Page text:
The U.K. oil and gas industry faces a faster decline if Prime Minister Theresa May fails to agree to a trade deal with the European Union, as restrictions on the movement of workers and equipment would increase costs.
A “no deal” Brexit, which has become a stronger possibility after talks ended in a deadlock this week, could restrict investments in the North Sea, hastening the existing decline of the aging basin, said Michael Bradshaw, professor of global energy at Warwick Business School. Oil & Gas U.K., the lobby group, has warned that the industry’s cost of trade could almost double if the country reverts to World Trade Organization rules.
The U.K. North Sea was already well past its peak when crude prices collapsed three years ago, but the industry has managed to sustain a modest rebound in output thanks to investments made when prices were high. Still, billions of dollars of spending has been deferred or canceled during the global slump, meaning growth may stall in the coming years. The uncertainty over how Brexit will affect the movement of goods and particularly people in one of the most globalized industries adds to those doubts.
“The oil and gas industry is a global business and people move all over the world,” said Rob Barnett, a London-based analyst at Bloomberg Intelligence. “If Brexit makes it more difficult to bring in labor from other parts of the world, it could affect the ability to have a talent pool for the operations in the U.K.”
About 5 percent of those directly employed by the country’s oil and gas industry are non-U.K. EU citizens, according to a report earlier this year commissioned by Oil & Gas U.K. Of those workers, 70 percent are skilled and half are in managerial roles. They are “often critical” for projects, the study found.
The same study found the U.K. trades with the rest of the world goods and services related to the oil and gas industry worth about 73 billion pounds ($97 billion) a year, which could include anything from drilling rig rentals to purchasing steel piping to the oil itself. The cost to companies of conducting this trade is about 600 million pounds a year, which could rise to 1.1 billion pounds should the U.K. and the EU fail to agree to a deal and revert to WTO rules, something the lobby group described as a “worst-case scenario.”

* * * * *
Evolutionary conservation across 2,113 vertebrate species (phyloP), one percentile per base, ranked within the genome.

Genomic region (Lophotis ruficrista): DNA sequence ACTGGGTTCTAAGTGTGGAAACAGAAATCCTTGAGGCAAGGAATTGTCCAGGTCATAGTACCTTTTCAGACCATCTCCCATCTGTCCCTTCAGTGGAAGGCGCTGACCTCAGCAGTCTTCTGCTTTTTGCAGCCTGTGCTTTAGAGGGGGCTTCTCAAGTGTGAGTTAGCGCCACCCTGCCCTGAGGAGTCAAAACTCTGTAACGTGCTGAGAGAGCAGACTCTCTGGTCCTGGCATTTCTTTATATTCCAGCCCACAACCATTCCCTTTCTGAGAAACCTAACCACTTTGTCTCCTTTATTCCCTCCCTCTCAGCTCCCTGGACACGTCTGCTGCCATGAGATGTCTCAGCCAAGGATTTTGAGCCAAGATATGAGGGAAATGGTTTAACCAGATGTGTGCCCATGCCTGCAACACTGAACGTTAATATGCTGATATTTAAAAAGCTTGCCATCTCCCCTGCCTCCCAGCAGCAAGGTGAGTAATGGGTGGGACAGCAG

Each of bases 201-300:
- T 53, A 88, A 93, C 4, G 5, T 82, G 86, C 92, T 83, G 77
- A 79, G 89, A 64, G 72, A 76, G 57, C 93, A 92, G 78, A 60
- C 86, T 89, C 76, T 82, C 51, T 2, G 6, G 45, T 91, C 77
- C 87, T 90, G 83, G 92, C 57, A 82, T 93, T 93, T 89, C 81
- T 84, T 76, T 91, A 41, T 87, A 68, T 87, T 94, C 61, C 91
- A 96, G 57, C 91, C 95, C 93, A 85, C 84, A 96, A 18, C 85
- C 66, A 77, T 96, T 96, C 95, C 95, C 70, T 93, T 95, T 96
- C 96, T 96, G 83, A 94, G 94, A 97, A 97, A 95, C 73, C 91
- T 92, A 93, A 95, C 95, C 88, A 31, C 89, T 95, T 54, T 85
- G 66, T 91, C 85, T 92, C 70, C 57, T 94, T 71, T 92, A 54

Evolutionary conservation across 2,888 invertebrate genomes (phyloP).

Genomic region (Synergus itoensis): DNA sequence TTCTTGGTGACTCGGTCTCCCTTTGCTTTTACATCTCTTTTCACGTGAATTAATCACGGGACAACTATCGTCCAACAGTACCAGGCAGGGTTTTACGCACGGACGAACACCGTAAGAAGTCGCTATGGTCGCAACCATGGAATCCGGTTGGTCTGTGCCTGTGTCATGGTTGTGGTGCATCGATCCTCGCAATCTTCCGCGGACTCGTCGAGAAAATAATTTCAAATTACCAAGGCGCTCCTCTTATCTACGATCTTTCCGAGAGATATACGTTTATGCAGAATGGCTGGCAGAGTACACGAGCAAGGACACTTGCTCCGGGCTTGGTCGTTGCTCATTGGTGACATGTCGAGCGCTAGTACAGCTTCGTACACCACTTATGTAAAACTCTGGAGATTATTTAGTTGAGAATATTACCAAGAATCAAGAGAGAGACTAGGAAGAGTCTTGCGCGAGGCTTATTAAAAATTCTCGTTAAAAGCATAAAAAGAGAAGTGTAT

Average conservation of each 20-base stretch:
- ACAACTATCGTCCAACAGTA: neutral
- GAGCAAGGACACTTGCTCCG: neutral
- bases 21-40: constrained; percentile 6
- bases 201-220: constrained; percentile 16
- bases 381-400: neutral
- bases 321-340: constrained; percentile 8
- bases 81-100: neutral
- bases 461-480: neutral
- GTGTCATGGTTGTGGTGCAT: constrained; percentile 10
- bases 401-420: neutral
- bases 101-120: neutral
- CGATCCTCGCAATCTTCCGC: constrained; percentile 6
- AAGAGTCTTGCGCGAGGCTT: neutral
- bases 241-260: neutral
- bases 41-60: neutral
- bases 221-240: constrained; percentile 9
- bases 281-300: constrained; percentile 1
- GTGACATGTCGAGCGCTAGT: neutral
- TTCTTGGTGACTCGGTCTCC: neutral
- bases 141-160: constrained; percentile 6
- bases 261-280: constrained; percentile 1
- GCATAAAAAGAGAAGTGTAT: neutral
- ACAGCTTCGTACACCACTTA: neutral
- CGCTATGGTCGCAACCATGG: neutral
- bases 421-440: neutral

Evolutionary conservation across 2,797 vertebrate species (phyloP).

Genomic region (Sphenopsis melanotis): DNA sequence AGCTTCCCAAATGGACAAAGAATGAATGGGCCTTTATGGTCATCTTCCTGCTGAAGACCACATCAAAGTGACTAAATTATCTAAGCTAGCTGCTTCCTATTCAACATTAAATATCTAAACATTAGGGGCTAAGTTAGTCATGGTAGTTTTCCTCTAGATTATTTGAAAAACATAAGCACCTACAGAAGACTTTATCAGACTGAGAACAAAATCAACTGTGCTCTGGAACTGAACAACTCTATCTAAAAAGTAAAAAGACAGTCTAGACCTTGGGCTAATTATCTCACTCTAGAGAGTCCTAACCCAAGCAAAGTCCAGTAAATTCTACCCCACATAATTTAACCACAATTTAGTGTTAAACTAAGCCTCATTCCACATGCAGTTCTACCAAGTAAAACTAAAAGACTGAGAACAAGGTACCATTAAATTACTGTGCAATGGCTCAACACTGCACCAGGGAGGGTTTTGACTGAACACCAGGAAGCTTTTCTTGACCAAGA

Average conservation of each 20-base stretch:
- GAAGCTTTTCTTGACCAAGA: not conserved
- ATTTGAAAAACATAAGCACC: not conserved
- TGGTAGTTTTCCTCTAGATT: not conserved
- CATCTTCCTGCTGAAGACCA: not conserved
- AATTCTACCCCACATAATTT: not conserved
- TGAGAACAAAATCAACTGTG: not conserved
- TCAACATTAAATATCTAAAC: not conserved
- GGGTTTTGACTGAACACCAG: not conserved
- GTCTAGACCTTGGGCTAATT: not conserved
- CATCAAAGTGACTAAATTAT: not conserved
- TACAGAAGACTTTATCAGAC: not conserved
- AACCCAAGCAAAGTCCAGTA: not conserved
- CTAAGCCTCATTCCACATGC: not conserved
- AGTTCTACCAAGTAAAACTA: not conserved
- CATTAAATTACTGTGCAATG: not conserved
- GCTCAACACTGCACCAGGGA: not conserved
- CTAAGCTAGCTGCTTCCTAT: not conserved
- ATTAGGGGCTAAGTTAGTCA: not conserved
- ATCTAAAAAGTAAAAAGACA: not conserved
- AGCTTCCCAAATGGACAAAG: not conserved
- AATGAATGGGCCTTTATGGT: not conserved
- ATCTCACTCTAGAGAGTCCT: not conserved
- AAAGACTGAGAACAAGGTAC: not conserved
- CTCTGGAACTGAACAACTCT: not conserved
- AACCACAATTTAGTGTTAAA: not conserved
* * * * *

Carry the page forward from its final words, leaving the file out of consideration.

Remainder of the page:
For an industry that’s struggling to withstand the worst downturn in a generation the additional costs would hurt. Still, there’s not much they can do other than “factor in all possibilities,” Warwick’s Bradshaw said.
Major North Sea producers including Royal Dutch Shell Plc, BP Plc, EnQuest Plc and Premier Oil Plc declined to comment on the potential impact of a Brexit without an EU trade deal, as did services companies including John Wood Group Plc and Petrofac Ltd. They also didn’t say what measures they are putting in place, if any, to minimize the risks.
The industry may have to live with this uncertainty for some time. The EU’s chief negotiator, Michel Barnier, said on Thursday talks are at an impasse over how much money the U.K. owes when it leaves. The U.K.’s May has said she wants a two-year transition period to ease the anxiety for businesses, but both sides raised the prospect this week of talks breaking down without an agreement.
“It is creating a heightened level of uncertainty,” Bradshaw said. “There’s very clear tension between the fact that we have to maximize recovery in the North Sea and we don’t know the nature of our future trading relations with the European Union.”
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